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BNSF, EEOC settle year-old genetic-testing lawsuit


Burlington Northern Santa Fe and U.S. Equal Employment Opportunity Commission (EEOC) May 8 announced they'd reached a $2.2 million mediated settlement regarding EEOC's lawsuit, which alleged that BNSF violated Americans with Disabilities Act (ADA) by genetically testing or seeking to test 36 employees for a carpal tunnel syndrome-disposition without their knowledge or consent.
Under settlement terms, BNSF agreed not to use genetic tests in the future as part of required employee medical examinations, to provide enhanced ADA training to medical and claims personnel, and to have senior management review all significant medical policies and practices.
BNSF also agreed to pay up to $2.2 million to employees for claims related to the genetic tests as part of a larger settlement, which included
partial payments for claims filed under Federal Employers' Liability Act (which regulates a railroad employer's liability to its employees for on-duty injuries).
The genetic test was part of a comprehensive diagnostic medical
examination BNSF in early 2001 required of certain employees who filed claims or internal reports of work-related carpal tunnel syndrome against the railroad.
EEOC first learned about the tests when several employees filed charges alleging that BNSF required them to submit to a medical examination
that included a blood test for a specific genetic marker, and that certain employees faced possible discipline for refusing to submit to examinations.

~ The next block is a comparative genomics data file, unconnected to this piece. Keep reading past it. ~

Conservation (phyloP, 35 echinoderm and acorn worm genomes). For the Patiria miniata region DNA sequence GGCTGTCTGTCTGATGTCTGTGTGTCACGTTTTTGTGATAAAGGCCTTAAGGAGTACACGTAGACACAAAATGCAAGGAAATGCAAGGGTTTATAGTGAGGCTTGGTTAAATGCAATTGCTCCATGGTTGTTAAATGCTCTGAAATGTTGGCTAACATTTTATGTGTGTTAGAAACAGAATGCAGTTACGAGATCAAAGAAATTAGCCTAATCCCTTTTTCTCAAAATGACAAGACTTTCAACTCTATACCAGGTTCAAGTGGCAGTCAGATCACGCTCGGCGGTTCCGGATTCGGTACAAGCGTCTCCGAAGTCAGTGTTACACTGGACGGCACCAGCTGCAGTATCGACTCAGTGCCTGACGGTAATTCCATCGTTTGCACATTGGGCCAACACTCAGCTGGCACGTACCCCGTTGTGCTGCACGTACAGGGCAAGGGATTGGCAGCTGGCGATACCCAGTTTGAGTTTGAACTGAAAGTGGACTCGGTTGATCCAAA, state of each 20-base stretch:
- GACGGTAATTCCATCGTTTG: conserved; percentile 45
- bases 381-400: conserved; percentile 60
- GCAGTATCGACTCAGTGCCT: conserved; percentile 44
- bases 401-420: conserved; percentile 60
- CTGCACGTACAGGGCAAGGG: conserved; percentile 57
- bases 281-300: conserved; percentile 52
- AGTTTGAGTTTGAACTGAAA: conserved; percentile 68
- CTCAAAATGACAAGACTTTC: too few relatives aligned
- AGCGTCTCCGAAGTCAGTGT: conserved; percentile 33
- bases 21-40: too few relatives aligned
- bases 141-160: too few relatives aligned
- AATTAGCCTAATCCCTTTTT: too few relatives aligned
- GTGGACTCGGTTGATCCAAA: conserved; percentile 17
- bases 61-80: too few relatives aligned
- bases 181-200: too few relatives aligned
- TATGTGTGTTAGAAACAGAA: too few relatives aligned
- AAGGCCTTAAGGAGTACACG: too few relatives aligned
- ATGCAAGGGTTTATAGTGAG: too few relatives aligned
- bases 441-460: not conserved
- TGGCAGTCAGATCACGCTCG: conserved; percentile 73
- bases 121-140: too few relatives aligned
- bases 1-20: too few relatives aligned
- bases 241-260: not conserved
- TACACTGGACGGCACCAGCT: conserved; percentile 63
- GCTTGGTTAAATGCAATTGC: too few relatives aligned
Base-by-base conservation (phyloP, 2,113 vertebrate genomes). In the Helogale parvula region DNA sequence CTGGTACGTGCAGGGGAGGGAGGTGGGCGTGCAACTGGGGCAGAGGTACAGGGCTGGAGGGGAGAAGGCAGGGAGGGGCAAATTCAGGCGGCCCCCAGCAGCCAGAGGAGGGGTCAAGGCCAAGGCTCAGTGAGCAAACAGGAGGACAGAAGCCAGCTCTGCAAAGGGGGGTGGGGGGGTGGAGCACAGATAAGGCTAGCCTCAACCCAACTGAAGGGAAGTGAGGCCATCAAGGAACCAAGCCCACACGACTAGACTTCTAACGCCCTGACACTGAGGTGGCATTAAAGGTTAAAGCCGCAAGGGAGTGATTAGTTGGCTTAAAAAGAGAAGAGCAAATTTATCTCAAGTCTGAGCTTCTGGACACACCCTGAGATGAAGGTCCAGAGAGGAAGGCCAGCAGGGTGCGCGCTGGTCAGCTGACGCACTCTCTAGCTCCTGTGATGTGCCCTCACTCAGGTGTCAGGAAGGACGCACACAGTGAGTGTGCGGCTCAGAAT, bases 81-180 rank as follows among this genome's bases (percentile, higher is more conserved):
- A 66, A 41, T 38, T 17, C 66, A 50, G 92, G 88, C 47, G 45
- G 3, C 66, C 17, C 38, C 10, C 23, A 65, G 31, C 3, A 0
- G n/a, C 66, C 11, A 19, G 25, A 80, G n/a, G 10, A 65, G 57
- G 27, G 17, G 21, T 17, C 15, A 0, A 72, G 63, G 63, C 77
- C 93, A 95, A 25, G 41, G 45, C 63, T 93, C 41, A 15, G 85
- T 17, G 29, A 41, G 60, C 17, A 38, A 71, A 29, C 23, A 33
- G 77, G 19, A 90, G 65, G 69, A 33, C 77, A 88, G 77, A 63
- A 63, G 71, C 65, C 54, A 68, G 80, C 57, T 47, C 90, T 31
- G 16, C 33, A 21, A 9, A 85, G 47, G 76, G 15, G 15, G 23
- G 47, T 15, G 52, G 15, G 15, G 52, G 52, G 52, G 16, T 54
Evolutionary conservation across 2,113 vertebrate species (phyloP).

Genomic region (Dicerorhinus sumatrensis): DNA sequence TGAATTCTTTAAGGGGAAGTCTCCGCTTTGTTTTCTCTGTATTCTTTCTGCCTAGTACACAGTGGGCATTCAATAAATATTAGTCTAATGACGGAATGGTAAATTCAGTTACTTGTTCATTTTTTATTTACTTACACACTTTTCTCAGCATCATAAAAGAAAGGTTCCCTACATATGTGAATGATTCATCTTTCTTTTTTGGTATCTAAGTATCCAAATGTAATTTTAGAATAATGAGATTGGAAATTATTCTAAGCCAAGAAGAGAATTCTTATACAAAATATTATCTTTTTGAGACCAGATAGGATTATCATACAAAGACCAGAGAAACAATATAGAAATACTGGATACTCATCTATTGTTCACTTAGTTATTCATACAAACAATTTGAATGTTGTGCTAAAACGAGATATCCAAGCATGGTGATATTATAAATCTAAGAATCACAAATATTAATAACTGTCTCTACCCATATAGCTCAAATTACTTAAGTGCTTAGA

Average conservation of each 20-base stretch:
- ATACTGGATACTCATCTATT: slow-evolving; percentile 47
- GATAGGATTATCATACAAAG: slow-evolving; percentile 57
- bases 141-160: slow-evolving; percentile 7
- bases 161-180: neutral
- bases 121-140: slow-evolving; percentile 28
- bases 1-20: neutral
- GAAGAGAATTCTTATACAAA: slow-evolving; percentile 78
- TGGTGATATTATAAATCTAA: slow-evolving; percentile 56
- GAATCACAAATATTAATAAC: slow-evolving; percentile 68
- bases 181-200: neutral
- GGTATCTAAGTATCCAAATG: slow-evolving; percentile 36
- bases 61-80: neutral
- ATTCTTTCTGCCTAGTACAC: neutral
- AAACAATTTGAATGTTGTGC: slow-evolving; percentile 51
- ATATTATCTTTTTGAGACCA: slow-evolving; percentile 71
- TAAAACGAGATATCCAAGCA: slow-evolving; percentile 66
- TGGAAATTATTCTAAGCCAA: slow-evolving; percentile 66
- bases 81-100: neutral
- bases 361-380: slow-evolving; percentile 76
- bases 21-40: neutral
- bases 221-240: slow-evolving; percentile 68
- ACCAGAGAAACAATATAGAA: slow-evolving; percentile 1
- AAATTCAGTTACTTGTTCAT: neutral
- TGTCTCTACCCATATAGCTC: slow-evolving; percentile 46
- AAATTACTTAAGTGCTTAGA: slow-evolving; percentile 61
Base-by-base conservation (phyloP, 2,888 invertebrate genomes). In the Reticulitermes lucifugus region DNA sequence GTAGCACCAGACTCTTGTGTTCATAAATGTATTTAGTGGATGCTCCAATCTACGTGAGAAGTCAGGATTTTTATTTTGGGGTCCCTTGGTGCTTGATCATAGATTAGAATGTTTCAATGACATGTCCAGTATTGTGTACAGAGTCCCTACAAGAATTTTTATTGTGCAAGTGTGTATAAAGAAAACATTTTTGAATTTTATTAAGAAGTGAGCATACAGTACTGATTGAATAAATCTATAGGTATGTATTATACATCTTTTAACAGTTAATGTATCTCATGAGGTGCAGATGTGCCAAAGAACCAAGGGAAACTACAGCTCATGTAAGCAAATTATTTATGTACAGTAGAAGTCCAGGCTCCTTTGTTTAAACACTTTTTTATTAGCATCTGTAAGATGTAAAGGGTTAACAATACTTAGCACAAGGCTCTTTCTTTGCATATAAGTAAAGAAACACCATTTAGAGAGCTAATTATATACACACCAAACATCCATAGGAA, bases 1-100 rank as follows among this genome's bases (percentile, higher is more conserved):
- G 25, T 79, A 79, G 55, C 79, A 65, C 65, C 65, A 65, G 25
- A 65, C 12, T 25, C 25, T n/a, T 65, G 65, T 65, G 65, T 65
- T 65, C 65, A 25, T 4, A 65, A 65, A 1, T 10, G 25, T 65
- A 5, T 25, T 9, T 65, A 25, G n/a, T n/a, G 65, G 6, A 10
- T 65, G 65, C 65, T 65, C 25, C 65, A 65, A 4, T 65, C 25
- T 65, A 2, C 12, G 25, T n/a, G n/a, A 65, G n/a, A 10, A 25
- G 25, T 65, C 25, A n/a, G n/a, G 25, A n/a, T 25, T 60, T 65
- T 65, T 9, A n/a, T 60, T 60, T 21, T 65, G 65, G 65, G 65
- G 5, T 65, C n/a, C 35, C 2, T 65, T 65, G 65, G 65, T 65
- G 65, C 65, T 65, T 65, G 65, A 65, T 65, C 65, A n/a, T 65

In response to the charges, EEOC in February 2001 sought a preliminary injunction to prohibit any further testing until such time as the EEOC completed an investigation. The parties in April 2001 amicably resolved the preliminary injunction.
"While EEOC did not find that BNSF had used genetic tests to screen out employees, employers should be aware of EEOC's position that the mere gathering of an employee's DNA may constitute a violation of ADA," said EEOC Commissioner Paul Steven Miller in a prepared statement.
Although BNSF officials deny that the railroad violated ADA or engaged in any form of workplace discrimination, officials agreed to attempt to conciliate the charges with EEOC through voluntary mediation.
"At no time did the company use, or intend to use, any genetic test to screen our asymptomatic employees," said Matthew Rose, BNSF chairman, president and chief executive officer. "We are pleased with the Commission's acknowledgment … which should correct any public misimpression about this matter."

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More News from 5/8/2002